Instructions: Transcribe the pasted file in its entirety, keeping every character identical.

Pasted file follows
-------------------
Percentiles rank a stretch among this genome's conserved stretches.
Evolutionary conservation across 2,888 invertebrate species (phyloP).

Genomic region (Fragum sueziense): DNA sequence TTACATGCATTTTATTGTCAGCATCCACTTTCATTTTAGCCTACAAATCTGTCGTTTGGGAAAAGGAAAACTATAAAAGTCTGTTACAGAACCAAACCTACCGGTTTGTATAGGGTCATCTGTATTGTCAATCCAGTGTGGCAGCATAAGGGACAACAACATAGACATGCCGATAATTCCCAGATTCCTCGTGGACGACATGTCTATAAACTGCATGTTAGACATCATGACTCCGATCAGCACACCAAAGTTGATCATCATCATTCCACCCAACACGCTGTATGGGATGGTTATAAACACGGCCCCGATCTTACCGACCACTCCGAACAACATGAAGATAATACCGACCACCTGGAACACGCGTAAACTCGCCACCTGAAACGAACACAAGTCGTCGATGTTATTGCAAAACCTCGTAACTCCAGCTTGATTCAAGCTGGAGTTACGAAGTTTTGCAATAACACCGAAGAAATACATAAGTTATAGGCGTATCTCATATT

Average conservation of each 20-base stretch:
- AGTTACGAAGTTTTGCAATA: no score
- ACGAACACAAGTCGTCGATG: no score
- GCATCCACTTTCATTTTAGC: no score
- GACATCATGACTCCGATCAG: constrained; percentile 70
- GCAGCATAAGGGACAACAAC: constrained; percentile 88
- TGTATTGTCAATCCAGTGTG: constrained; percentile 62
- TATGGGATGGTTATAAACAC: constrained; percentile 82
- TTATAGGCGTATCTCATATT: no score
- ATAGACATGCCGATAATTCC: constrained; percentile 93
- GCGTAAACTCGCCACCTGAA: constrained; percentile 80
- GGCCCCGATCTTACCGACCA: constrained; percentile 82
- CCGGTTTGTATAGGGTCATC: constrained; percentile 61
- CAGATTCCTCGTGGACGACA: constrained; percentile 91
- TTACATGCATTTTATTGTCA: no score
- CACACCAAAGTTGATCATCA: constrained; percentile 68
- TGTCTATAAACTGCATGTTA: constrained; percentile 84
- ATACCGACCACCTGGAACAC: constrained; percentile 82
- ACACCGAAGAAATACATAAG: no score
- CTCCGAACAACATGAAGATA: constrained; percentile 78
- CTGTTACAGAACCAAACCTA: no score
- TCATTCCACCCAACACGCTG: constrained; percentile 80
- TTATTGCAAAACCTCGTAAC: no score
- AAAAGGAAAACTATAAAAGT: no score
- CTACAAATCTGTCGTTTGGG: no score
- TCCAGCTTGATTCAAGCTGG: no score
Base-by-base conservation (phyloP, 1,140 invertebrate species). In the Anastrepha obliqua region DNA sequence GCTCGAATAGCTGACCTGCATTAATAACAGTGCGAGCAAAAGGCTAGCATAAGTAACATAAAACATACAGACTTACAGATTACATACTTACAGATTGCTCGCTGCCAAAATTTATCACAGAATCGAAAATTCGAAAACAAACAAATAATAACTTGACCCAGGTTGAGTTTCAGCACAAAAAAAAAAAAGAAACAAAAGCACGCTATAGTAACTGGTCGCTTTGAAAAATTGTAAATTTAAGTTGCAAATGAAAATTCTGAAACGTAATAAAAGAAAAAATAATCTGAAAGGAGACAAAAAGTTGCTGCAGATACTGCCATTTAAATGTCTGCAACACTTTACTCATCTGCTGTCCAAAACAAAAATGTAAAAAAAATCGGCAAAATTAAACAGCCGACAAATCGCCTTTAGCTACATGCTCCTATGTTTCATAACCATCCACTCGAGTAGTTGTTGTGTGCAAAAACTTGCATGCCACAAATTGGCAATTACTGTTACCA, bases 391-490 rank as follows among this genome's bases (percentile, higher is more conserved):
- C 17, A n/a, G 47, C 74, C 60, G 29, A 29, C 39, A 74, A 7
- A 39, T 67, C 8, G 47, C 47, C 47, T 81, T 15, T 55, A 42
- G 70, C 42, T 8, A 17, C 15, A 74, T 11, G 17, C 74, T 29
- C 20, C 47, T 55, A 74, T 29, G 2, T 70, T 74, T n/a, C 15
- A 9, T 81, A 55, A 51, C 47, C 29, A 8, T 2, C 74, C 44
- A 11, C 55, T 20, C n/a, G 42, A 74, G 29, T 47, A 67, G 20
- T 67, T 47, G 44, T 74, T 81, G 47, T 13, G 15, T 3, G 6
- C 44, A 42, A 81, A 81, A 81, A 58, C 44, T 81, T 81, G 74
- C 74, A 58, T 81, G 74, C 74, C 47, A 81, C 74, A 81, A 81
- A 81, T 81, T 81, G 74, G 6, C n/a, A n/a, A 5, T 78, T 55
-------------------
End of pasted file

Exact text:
Percentiles rank a stretch among this genome's conserved stretches.
Evolutionary conservation across 2,888 invertebrate species (phyloP).

Genomic region (Fragum sueziense): DNA sequence TTACATGCATTTTATTGTCAGCATCCACTTTCATTTTAGCCTACAAATCTGTCGTTTGGGAAAAGGAAAACTATAAAAGTCTGTTACAGAACCAAACCTACCGGTTTGTATAGGGTCATCTGTATTGTCAATCCAGTGTGGCAGCATAAGGGACAACAACATAGACATGCCGATAATTCCCAGATTCCTCGTGGACGACATGTCTATAAACTGCATGTTAGACATCATGACTCCGATCAGCACACCAAAGTTGATCATCATCATTCCACCCAACACGCTGTATGGGATGGTTATAAACACGGCCCCGATCTTACCGACCACTCCGAACAACATGAAGATAATACCGACCACCTGGAACACGCGTAAACTCGCCACCTGAAACGAACACAAGTCGTCGATGTTATTGCAAAACCTCGTAACTCCAGCTTGATTCAAGCTGGAGTTACGAAGTTTTGCAATAACACCGAAGAAATACATAAGTTATAGGCGTATCTCATATT

Average conservation of each 20-base stretch:
- AGTTACGAAGTTTTGCAATA: no score
- ACGAACACAAGTCGTCGATG: no score
- GCATCCACTTTCATTTTAGC: no score
- GACATCATGACTCCGATCAG: constrained; percentile 70
- GCAGCATAAGGGACAACAAC: constrained; percentile 88
- TGTATTGTCAATCCAGTGTG: constrained; percentile 62
- TATGGGATGGTTATAAACAC: constrained; percentile 82
- TTATAGGCGTATCTCATATT: no score
- ATAGACATGCCGATAATTCC: constrained; percentile 93
- GCGTAAACTCGCCACCTGAA: constrained; percentile 80
- GGCCCCGATCTTACCGACCA: constrained; percentile 82
- CCGGTTTGTATAGGGTCATC: constrained; percentile 61
- CAGATTCCTCGTGGACGACA: constrained; percentile 91
- TTACATGCATTTTATTGTCA: no score
- CACACCAAAGTTGATCATCA: constrained; percentile 68
- TGTCTATAAACTGCATGTTA: constrained; percentile 84
- ATACCGACCACCTGGAACAC: constrained; percentile 82
- ACACCGAAGAAATACATAAG: no score
- CTCCGAACAACATGAAGATA: constrained; percentile 78
- CTGTTACAGAACCAAACCTA: no score
- TCATTCCACCCAACACGCTG: constrained; percentile 80
- TTATTGCAAAACCTCGTAAC: no score
- AAAAGGAAAACTATAAAAGT: no score
- CTACAAATCTGTCGTTTGGG: no score
- TCCAGCTTGATTCAAGCTGG: no score
Base-by-base conservation (phyloP, 1,140 invertebrate species). In the Anastrepha obliqua region DNA sequence GCTCGAATAGCTGACCTGCATTAATAACAGTGCGAGCAAAAGGCTAGCATAAGTAACATAAAACATACAGACTTACAGATTACATACTTACAGATTGCTCGCTGCCAAAATTTATCACAGAATCGAAAATTCGAAAACAAACAAATAATAACTTGACCCAGGTTGAGTTTCAGCACAAAAAAAAAAAAGAAACAAAAGCACGCTATAGTAACTGGTCGCTTTGAAAAATTGTAAATTTAAGTTGCAAATGAAAATTCTGAAACGTAATAAAAGAAAAAATAATCTGAAAGGAGACAAAAAGTTGCTGCAGATACTGCCATTTAAATGTCTGCAACACTTTACTCATCTGCTGTCCAAAACAAAAATGTAAAAAAAATCGGCAAAATTAAACAGCCGACAAATCGCCTTTAGCTACATGCTCCTATGTTTCATAACCATCCACTCGAGTAGTTGTTGTGTGCAAAAACTTGCATGCCACAAATTGGCAATTACTGTTACCA, bases 391-490 rank as follows among this genome's bases (percentile, higher is more conserved):
- C 17, A n/a, G 47, C 74, C 60, G 29, A 29, C 39, A 74, A 7
- A 39, T 67, C 8, G 47, C 47, C 47, T 81, T 15, T 55, A 42
- G 70, C 42, T 8, A 17, C 15, A 74, T 11, G 17, C 74, T 29
- C 20, C 47, T 55, A 74, T 29, G 2, T 70, T 74, T n/a, C 15
- A 9, T 81, A 55, A 51, C 47, C 29, A 8, T 2, C 74, C 44
- A 11, C 55, T 20, C n/a, G 42, A 74, G 29, T 47, A 67, G 20
- T 67, T 47, G 44, T 74, T 81, G 47, T 13, G 15, T 3, G 6
- C 44, A 42, A 81, A 81, A 81, A 58, C 44, T 81, T 81, G 74
- C 74, A 58, T 81, G 74, C 74, C 47, A 81, C 74, A 81, A 81
- A 81, T 81, T 81, G 74, G 6, C n/a, A n/a, A 5, T 78, T 55